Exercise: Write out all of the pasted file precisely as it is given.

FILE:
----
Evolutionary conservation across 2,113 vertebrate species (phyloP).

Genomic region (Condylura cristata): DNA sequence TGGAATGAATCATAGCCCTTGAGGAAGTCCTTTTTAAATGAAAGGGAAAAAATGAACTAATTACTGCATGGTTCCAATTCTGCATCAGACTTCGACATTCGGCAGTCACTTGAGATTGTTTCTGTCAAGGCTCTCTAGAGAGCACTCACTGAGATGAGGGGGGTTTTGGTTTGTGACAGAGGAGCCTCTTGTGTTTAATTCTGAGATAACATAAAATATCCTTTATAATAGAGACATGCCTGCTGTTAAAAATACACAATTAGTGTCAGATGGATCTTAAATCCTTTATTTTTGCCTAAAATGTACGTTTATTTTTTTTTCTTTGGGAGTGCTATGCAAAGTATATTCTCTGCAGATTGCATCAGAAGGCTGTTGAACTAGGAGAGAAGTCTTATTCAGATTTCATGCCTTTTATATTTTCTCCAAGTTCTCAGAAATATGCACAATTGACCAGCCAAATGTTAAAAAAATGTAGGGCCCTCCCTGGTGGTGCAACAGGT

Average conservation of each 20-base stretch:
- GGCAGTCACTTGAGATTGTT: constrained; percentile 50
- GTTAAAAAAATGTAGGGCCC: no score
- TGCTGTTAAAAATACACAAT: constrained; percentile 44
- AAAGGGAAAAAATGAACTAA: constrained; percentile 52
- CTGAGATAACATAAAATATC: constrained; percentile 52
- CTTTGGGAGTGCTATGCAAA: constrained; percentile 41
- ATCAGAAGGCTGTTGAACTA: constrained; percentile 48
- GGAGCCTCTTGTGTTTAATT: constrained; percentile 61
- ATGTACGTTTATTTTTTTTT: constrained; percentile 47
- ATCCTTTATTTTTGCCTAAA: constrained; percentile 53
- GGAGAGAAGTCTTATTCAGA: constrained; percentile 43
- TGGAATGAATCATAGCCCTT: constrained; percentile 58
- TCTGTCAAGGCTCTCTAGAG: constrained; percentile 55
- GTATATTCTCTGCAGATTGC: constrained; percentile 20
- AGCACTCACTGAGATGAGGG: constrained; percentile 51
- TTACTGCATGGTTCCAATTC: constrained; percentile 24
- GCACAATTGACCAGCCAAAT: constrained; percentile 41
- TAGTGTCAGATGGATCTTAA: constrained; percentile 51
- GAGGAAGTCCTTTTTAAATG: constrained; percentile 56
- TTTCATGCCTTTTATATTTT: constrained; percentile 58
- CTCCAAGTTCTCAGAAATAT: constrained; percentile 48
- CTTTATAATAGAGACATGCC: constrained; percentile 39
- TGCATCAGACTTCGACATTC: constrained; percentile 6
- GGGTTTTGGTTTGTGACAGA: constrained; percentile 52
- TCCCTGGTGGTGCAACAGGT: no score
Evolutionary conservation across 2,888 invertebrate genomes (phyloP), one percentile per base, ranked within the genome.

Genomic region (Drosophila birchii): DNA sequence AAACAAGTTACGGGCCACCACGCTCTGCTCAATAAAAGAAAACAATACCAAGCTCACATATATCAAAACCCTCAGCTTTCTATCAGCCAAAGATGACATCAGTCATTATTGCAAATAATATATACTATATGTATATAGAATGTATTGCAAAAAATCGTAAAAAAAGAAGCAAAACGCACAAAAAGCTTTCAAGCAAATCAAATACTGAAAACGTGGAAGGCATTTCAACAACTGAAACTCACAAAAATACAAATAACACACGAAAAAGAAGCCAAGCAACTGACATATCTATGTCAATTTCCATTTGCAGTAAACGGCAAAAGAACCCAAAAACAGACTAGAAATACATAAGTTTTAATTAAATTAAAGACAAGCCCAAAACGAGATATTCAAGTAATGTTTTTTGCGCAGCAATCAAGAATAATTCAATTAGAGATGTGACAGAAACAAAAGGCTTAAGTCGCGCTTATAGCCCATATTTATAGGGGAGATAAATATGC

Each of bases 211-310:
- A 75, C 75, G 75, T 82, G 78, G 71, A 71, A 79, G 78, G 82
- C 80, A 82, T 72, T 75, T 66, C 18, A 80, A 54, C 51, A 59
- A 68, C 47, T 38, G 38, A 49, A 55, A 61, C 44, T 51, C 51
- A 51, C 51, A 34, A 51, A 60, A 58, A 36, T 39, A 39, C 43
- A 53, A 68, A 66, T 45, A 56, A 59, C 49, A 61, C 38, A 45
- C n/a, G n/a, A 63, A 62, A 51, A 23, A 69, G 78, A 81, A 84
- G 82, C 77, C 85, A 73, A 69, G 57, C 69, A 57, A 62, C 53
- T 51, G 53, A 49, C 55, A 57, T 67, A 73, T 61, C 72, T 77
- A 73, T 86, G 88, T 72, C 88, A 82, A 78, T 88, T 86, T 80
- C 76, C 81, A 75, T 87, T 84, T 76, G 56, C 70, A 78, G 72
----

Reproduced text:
Evolutionary conservation across 2,113 vertebrate species (phyloP).

Genomic region (Condylura cristata): DNA sequence TGGAATGAATCATAGCCCTTGAGGAAGTCCTTTTTAAATGAAAGGGAAAAAATGAACTAATTACTGCATGGTTCCAATTCTGCATCAGACTTCGACATTCGGCAGTCACTTGAGATTGTTTCTGTCAAGGCTCTCTAGAGAGCACTCACTGAGATGAGGGGGGTTTTGGTTTGTGACAGAGGAGCCTCTTGTGTTTAATTCTGAGATAACATAAAATATCCTTTATAATAGAGACATGCCTGCTGTTAAAAATACACAATTAGTGTCAGATGGATCTTAAATCCTTTATTTTTGCCTAAAATGTACGTTTATTTTTTTTTCTTTGGGAGTGCTATGCAAAGTATATTCTCTGCAGATTGCATCAGAAGGCTGTTGAACTAGGAGAGAAGTCTTATTCAGATTTCATGCCTTTTATATTTTCTCCAAGTTCTCAGAAATATGCACAATTGACCAGCCAAATGTTAAAAAAATGTAGGGCCCTCCCTGGTGGTGCAACAGGT

Average conservation of each 20-base stretch:
- GGCAGTCACTTGAGATTGTT: constrained; percentile 50
- GTTAAAAAAATGTAGGGCCC: no score
- TGCTGTTAAAAATACACAAT: constrained; percentile 44
- AAAGGGAAAAAATGAACTAA: constrained; percentile 52
- CTGAGATAACATAAAATATC: constrained; percentile 52
- CTTTGGGAGTGCTATGCAAA: constrained; percentile 41
- ATCAGAAGGCTGTTGAACTA: constrained; percentile 48
- GGAGCCTCTTGTGTTTAATT: constrained; percentile 61
- ATGTACGTTTATTTTTTTTT: constrained; percentile 47
- ATCCTTTATTTTTGCCTAAA: constrained; percentile 53
- GGAGAGAAGTCTTATTCAGA: constrained; percentile 43
- TGGAATGAATCATAGCCCTT: constrained; percentile 58
- TCTGTCAAGGCTCTCTAGAG: constrained; percentile 55
- GTATATTCTCTGCAGATTGC: constrained; percentile 20
- AGCACTCACTGAGATGAGGG: constrained; percentile 51
- TTACTGCATGGTTCCAATTC: constrained; percentile 24
- GCACAATTGACCAGCCAAAT: constrained; percentile 41
- TAGTGTCAGATGGATCTTAA: constrained; percentile 51
- GAGGAAGTCCTTTTTAAATG: constrained; percentile 56
- TTTCATGCCTTTTATATTTT: constrained; percentile 58
- CTCCAAGTTCTCAGAAATAT: constrained; percentile 48
- CTTTATAATAGAGACATGCC: constrained; percentile 39
- TGCATCAGACTTCGACATTC: constrained; percentile 6
- GGGTTTTGGTTTGTGACAGA: constrained; percentile 52
- TCCCTGGTGGTGCAACAGGT: no score
Evolutionary conservation across 2,888 invertebrate genomes (phyloP), one percentile per base, ranked within the genome.

Genomic region (Drosophila birchii): DNA sequence AAACAAGTTACGGGCCACCACGCTCTGCTCAATAAAAGAAAACAATACCAAGCTCACATATATCAAAACCCTCAGCTTTCTATCAGCCAAAGATGACATCAGTCATTATTGCAAATAATATATACTATATGTATATAGAATGTATTGCAAAAAATCGTAAAAAAAGAAGCAAAACGCACAAAAAGCTTTCAAGCAAATCAAATACTGAAAACGTGGAAGGCATTTCAACAACTGAAACTCACAAAAATACAAATAACACACGAAAAAGAAGCCAAGCAACTGACATATCTATGTCAATTTCCATTTGCAGTAAACGGCAAAAGAACCCAAAAACAGACTAGAAATACATAAGTTTTAATTAAATTAAAGACAAGCCCAAAACGAGATATTCAAGTAATGTTTTTTGCGCAGCAATCAAGAATAATTCAATTAGAGATGTGACAGAAACAAAAGGCTTAAGTCGCGCTTATAGCCCATATTTATAGGGGAGATAAATATGC

Each of bases 211-310:
- A 75, C 75, G 75, T 82, G 78, G 71, A 71, A 79, G 78, G 82
- C 80, A 82, T 72, T 75, T 66, C 18, A 80, A 54, C 51, A 59
- A 68, C 47, T 38, G 38, A 49, A 55, A 61, C 44, T 51, C 51
- A 51, C 51, A 34, A 51, A 60, A 58, A 36, T 39, A 39, C 43
- A 53, A 68, A 66, T 45, A 56, A 59, C 49, A 61, C 38, A 45
- C n/a, G n/a, A 63, A 62, A 51, A 23, A 69, G 78, A 81, A 84
- G 82, C 77, C 85, A 73, A 69, G 57, C 69, A 57, A 62, C 53
- T 51, G 53, A 49, C 55, A 57, T 67, A 73, T 61, C 72, T 77
- A 73, T 86, G 88, T 72, C 88, A 82, A 78, T 88, T 86, T 80
- C 76, C 81, A 75, T 87, T 84, T 76, G 56, C 70, A 78, G 72